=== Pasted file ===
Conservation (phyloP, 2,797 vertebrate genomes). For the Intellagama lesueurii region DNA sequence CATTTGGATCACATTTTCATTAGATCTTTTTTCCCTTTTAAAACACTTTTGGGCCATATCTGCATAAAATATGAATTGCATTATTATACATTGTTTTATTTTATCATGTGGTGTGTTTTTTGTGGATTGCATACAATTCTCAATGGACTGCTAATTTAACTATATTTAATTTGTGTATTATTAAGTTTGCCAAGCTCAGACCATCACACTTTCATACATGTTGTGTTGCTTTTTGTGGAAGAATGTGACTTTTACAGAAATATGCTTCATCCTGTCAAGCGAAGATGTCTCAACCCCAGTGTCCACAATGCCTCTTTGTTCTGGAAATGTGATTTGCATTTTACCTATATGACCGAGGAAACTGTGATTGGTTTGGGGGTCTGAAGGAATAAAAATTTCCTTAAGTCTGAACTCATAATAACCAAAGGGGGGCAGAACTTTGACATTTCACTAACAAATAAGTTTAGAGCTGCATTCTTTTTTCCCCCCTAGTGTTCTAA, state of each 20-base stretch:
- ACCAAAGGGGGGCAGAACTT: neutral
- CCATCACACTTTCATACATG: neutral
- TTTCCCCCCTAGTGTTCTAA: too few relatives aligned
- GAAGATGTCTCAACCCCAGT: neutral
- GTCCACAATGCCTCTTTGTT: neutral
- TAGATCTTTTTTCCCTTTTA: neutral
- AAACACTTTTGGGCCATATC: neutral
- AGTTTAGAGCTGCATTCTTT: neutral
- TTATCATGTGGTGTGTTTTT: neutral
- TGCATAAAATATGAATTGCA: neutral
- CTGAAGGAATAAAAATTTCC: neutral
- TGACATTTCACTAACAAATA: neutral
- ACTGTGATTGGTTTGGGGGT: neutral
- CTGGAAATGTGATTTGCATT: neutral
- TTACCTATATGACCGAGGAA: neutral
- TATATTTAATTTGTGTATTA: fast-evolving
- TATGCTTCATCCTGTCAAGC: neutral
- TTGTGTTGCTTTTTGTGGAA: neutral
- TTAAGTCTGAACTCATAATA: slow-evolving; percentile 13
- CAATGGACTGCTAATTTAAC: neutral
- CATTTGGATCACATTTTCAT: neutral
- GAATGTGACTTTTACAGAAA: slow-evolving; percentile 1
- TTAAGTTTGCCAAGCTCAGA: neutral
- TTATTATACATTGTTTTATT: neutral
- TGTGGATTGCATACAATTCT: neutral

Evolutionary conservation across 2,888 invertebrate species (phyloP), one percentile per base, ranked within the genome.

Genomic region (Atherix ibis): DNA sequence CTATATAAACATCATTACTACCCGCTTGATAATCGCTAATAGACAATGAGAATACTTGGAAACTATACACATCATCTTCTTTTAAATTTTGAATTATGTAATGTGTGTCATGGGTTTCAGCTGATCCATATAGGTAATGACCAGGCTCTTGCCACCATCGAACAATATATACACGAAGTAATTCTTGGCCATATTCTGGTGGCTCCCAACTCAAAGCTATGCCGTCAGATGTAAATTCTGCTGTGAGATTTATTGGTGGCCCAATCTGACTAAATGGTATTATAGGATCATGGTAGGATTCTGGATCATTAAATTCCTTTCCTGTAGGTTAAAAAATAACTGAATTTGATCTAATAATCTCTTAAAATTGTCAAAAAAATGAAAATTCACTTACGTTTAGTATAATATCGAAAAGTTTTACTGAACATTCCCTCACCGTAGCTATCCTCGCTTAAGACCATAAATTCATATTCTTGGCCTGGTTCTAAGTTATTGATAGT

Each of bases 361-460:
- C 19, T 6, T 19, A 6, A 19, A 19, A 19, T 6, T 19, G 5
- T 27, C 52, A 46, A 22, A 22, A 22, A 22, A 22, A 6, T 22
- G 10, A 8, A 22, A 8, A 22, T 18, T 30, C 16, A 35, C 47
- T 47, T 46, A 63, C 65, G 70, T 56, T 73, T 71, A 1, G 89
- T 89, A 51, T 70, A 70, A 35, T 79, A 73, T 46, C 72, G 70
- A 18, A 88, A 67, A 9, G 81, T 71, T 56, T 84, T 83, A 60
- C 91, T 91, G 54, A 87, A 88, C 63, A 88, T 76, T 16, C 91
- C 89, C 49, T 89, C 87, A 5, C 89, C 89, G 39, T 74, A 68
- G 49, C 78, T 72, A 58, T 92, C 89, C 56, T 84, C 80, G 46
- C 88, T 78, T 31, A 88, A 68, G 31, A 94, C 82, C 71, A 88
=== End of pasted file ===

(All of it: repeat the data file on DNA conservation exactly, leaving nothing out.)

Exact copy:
Conservation (phyloP, 2,797 vertebrate genomes). For the Intellagama lesueurii region DNA sequence CATTTGGATCACATTTTCATTAGATCTTTTTTCCCTTTTAAAACACTTTTGGGCCATATCTGCATAAAATATGAATTGCATTATTATACATTGTTTTATTTTATCATGTGGTGTGTTTTTTGTGGATTGCATACAATTCTCAATGGACTGCTAATTTAACTATATTTAATTTGTGTATTATTAAGTTTGCCAAGCTCAGACCATCACACTTTCATACATGTTGTGTTGCTTTTTGTGGAAGAATGTGACTTTTACAGAAATATGCTTCATCCTGTCAAGCGAAGATGTCTCAACCCCAGTGTCCACAATGCCTCTTTGTTCTGGAAATGTGATTTGCATTTTACCTATATGACCGAGGAAACTGTGATTGGTTTGGGGGTCTGAAGGAATAAAAATTTCCTTAAGTCTGAACTCATAATAACCAAAGGGGGGCAGAACTTTGACATTTCACTAACAAATAAGTTTAGAGCTGCATTCTTTTTTCCCCCCTAGTGTTCTAA, state of each 20-base stretch:
- ACCAAAGGGGGGCAGAACTT: neutral
- CCATCACACTTTCATACATG: neutral
- TTTCCCCCCTAGTGTTCTAA: too few relatives aligned
- GAAGATGTCTCAACCCCAGT: neutral
- GTCCACAATGCCTCTTTGTT: neutral
- TAGATCTTTTTTCCCTTTTA: neutral
- AAACACTTTTGGGCCATATC: neutral
- AGTTTAGAGCTGCATTCTTT: neutral
- TTATCATGTGGTGTGTTTTT: neutral
- TGCATAAAATATGAATTGCA: neutral
- CTGAAGGAATAAAAATTTCC: neutral
- TGACATTTCACTAACAAATA: neutral
- ACTGTGATTGGTTTGGGGGT: neutral
- CTGGAAATGTGATTTGCATT: neutral
- TTACCTATATGACCGAGGAA: neutral
- TATATTTAATTTGTGTATTA: fast-evolving
- TATGCTTCATCCTGTCAAGC: neutral
- TTGTGTTGCTTTTTGTGGAA: neutral
- TTAAGTCTGAACTCATAATA: slow-evolving; percentile 13
- CAATGGACTGCTAATTTAAC: neutral
- CATTTGGATCACATTTTCAT: neutral
- GAATGTGACTTTTACAGAAA: slow-evolving; percentile 1
- TTAAGTTTGCCAAGCTCAGA: neutral
- TTATTATACATTGTTTTATT: neutral
- TGTGGATTGCATACAATTCT: neutral

Evolutionary conservation across 2,888 invertebrate species (phyloP), one percentile per base, ranked within the genome.

Genomic region (Atherix ibis): DNA sequence CTATATAAACATCATTACTACCCGCTTGATAATCGCTAATAGACAATGAGAATACTTGGAAACTATACACATCATCTTCTTTTAAATTTTGAATTATGTAATGTGTGTCATGGGTTTCAGCTGATCCATATAGGTAATGACCAGGCTCTTGCCACCATCGAACAATATATACACGAAGTAATTCTTGGCCATATTCTGGTGGCTCCCAACTCAAAGCTATGCCGTCAGATGTAAATTCTGCTGTGAGATTTATTGGTGGCCCAATCTGACTAAATGGTATTATAGGATCATGGTAGGATTCTGGATCATTAAATTCCTTTCCTGTAGGTTAAAAAATAACTGAATTTGATCTAATAATCTCTTAAAATTGTCAAAAAAATGAAAATTCACTTACGTTTAGTATAATATCGAAAAGTTTTACTGAACATTCCCTCACCGTAGCTATCCTCGCTTAAGACCATAAATTCATATTCTTGGCCTGGTTCTAAGTTATTGATAGT

Each of bases 361-460:
- C 19, T 6, T 19, A 6, A 19, A 19, A 19, T 6, T 19, G 5
- T 27, C 52, A 46, A 22, A 22, A 22, A 22, A 22, A 6, T 22
- G 10, A 8, A 22, A 8, A 22, T 18, T 30, C 16, A 35, C 47
- T 47, T 46, A 63, C 65, G 70, T 56, T 73, T 71, A 1, G 89
- T 89, A 51, T 70, A 70, A 35, T 79, A 73, T 46, C 72, G 70
- A 18, A 88, A 67, A 9, G 81, T 71, T 56, T 84, T 83, A 60
- C 91, T 91, G 54, A 87, A 88, C 63, A 88, T 76, T 16, C 91
- C 89, C 49, T 89, C 87, A 5, C 89, C 89, G 39, T 74, A 68
- G 49, C 78, T 72, A 58, T 92, C 89, C 56, T 84, C 80, G 46
- C 88, T 78, T 31, A 88, A 68, G 31, A 94, C 82, C 71, A 88